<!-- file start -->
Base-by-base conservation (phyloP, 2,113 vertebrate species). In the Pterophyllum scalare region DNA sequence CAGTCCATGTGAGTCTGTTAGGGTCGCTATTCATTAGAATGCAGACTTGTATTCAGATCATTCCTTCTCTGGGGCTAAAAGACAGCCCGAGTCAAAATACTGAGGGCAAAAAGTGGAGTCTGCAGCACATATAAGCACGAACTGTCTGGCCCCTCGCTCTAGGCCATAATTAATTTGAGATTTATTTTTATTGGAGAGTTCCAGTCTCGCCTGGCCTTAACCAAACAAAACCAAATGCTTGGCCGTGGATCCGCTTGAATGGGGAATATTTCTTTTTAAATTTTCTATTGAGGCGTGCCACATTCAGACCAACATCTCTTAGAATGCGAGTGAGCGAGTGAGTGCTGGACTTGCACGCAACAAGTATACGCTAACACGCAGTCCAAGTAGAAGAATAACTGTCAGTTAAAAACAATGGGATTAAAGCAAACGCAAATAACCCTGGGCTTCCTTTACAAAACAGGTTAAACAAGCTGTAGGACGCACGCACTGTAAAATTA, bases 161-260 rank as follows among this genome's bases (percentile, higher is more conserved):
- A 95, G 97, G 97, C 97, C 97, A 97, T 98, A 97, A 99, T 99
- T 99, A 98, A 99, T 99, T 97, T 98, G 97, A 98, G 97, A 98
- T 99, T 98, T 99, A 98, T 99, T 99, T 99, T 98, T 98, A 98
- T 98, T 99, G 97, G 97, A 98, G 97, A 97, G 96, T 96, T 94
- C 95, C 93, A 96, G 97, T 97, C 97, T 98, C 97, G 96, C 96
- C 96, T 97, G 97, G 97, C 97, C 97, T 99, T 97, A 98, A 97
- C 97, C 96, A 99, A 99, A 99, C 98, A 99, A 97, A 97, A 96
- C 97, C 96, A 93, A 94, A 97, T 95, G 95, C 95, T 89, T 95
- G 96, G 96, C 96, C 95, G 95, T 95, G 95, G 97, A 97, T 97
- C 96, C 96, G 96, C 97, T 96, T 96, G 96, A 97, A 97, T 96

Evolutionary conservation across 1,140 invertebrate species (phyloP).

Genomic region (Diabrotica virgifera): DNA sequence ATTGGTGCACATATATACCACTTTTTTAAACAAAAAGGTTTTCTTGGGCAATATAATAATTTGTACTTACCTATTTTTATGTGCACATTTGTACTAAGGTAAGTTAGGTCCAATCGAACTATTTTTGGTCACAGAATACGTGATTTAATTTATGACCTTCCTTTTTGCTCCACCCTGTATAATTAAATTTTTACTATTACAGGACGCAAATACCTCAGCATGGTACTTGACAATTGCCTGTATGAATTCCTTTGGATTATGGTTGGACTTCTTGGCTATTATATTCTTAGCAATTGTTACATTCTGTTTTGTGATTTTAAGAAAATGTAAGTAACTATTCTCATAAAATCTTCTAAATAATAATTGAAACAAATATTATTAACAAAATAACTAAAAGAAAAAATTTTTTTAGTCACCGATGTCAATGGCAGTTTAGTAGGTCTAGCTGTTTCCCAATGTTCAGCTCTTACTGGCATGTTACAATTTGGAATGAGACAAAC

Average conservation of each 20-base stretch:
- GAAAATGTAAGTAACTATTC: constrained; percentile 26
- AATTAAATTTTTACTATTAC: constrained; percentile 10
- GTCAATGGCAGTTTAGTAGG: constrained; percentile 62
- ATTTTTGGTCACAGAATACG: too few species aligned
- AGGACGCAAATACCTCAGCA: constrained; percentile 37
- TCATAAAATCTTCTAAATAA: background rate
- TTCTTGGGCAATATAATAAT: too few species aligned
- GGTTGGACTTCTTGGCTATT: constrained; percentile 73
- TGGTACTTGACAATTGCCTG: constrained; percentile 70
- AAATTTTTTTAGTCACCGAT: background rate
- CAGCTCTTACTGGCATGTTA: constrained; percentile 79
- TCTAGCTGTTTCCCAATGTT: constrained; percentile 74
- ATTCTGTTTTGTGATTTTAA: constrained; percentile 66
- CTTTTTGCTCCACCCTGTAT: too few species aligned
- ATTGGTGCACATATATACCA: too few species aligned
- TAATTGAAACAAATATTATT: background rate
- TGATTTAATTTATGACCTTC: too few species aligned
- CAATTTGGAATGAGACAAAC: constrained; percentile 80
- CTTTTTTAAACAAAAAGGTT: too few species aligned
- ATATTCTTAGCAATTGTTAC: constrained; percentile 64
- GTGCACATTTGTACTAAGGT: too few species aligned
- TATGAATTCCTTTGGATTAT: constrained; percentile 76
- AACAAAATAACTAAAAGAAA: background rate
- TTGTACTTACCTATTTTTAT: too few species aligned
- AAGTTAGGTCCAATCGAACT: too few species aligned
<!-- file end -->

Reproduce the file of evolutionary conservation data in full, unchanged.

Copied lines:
Base-by-base conservation (phyloP, 2,113 vertebrate species). In the Pterophyllum scalare region DNA sequence CAGTCCATGTGAGTCTGTTAGGGTCGCTATTCATTAGAATGCAGACTTGTATTCAGATCATTCCTTCTCTGGGGCTAAAAGACAGCCCGAGTCAAAATACTGAGGGCAAAAAGTGGAGTCTGCAGCACATATAAGCACGAACTGTCTGGCCCCTCGCTCTAGGCCATAATTAATTTGAGATTTATTTTTATTGGAGAGTTCCAGTCTCGCCTGGCCTTAACCAAACAAAACCAAATGCTTGGCCGTGGATCCGCTTGAATGGGGAATATTTCTTTTTAAATTTTCTATTGAGGCGTGCCACATTCAGACCAACATCTCTTAGAATGCGAGTGAGCGAGTGAGTGCTGGACTTGCACGCAACAAGTATACGCTAACACGCAGTCCAAGTAGAAGAATAACTGTCAGTTAAAAACAATGGGATTAAAGCAAACGCAAATAACCCTGGGCTTCCTTTACAAAACAGGTTAAACAAGCTGTAGGACGCACGCACTGTAAAATTA, bases 161-260 rank as follows among this genome's bases (percentile, higher is more conserved):
- A 95, G 97, G 97, C 97, C 97, A 97, T 98, A 97, A 99, T 99
- T 99, A 98, A 99, T 99, T 97, T 98, G 97, A 98, G 97, A 98
- T 99, T 98, T 99, A 98, T 99, T 99, T 99, T 98, T 98, A 98
- T 98, T 99, G 97, G 97, A 98, G 97, A 97, G 96, T 96, T 94
- C 95, C 93, A 96, G 97, T 97, C 97, T 98, C 97, G 96, C 96
- C 96, T 97, G 97, G 97, C 97, C 97, T 99, T 97, A 98, A 97
- C 97, C 96, A 99, A 99, A 99, C 98, A 99, A 97, A 97, A 96
- C 97, C 96, A 93, A 94, A 97, T 95, G 95, C 95, T 89, T 95
- G 96, G 96, C 96, C 95, G 95, T 95, G 95, G 97, A 97, T 97
- C 96, C 96, G 96, C 97, T 96, T 96, G 96, A 97, A 97, T 96

Evolutionary conservation across 1,140 invertebrate species (phyloP).

Genomic region (Diabrotica virgifera): DNA sequence ATTGGTGCACATATATACCACTTTTTTAAACAAAAAGGTTTTCTTGGGCAATATAATAATTTGTACTTACCTATTTTTATGTGCACATTTGTACTAAGGTAAGTTAGGTCCAATCGAACTATTTTTGGTCACAGAATACGTGATTTAATTTATGACCTTCCTTTTTGCTCCACCCTGTATAATTAAATTTTTACTATTACAGGACGCAAATACCTCAGCATGGTACTTGACAATTGCCTGTATGAATTCCTTTGGATTATGGTTGGACTTCTTGGCTATTATATTCTTAGCAATTGTTACATTCTGTTTTGTGATTTTAAGAAAATGTAAGTAACTATTCTCATAAAATCTTCTAAATAATAATTGAAACAAATATTATTAACAAAATAACTAAAAGAAAAAATTTTTTTAGTCACCGATGTCAATGGCAGTTTAGTAGGTCTAGCTGTTTCCCAATGTTCAGCTCTTACTGGCATGTTACAATTTGGAATGAGACAAAC

Average conservation of each 20-base stretch:
- GAAAATGTAAGTAACTATTC: constrained; percentile 26
- AATTAAATTTTTACTATTAC: constrained; percentile 10
- GTCAATGGCAGTTTAGTAGG: constrained; percentile 62
- ATTTTTGGTCACAGAATACG: too few species aligned
- AGGACGCAAATACCTCAGCA: constrained; percentile 37
- TCATAAAATCTTCTAAATAA: background rate
- TTCTTGGGCAATATAATAAT: too few species aligned
- GGTTGGACTTCTTGGCTATT: constrained; percentile 73
- TGGTACTTGACAATTGCCTG: constrained; percentile 70
- AAATTTTTTTAGTCACCGAT: background rate
- CAGCTCTTACTGGCATGTTA: constrained; percentile 79
- TCTAGCTGTTTCCCAATGTT: constrained; percentile 74
- ATTCTGTTTTGTGATTTTAA: constrained; percentile 66
- CTTTTTGCTCCACCCTGTAT: too few species aligned
- ATTGGTGCACATATATACCA: too few species aligned
- TAATTGAAACAAATATTATT: background rate
- TGATTTAATTTATGACCTTC: too few species aligned
- CAATTTGGAATGAGACAAAC: constrained; percentile 80
- CTTTTTTAAACAAAAAGGTT: too few species aligned
- ATATTCTTAGCAATTGTTAC: constrained; percentile 64
- GTGCACATTTGTACTAAGGT: too few species aligned
- TATGAATTCCTTTGGATTAT: constrained; percentile 76
- AACAAAATAACTAAAAGAAA: background rate
- TTGTACTTACCTATTTTTAT: too few species aligned
- AAGTTAGGTCCAATCGAACT: too few species aligned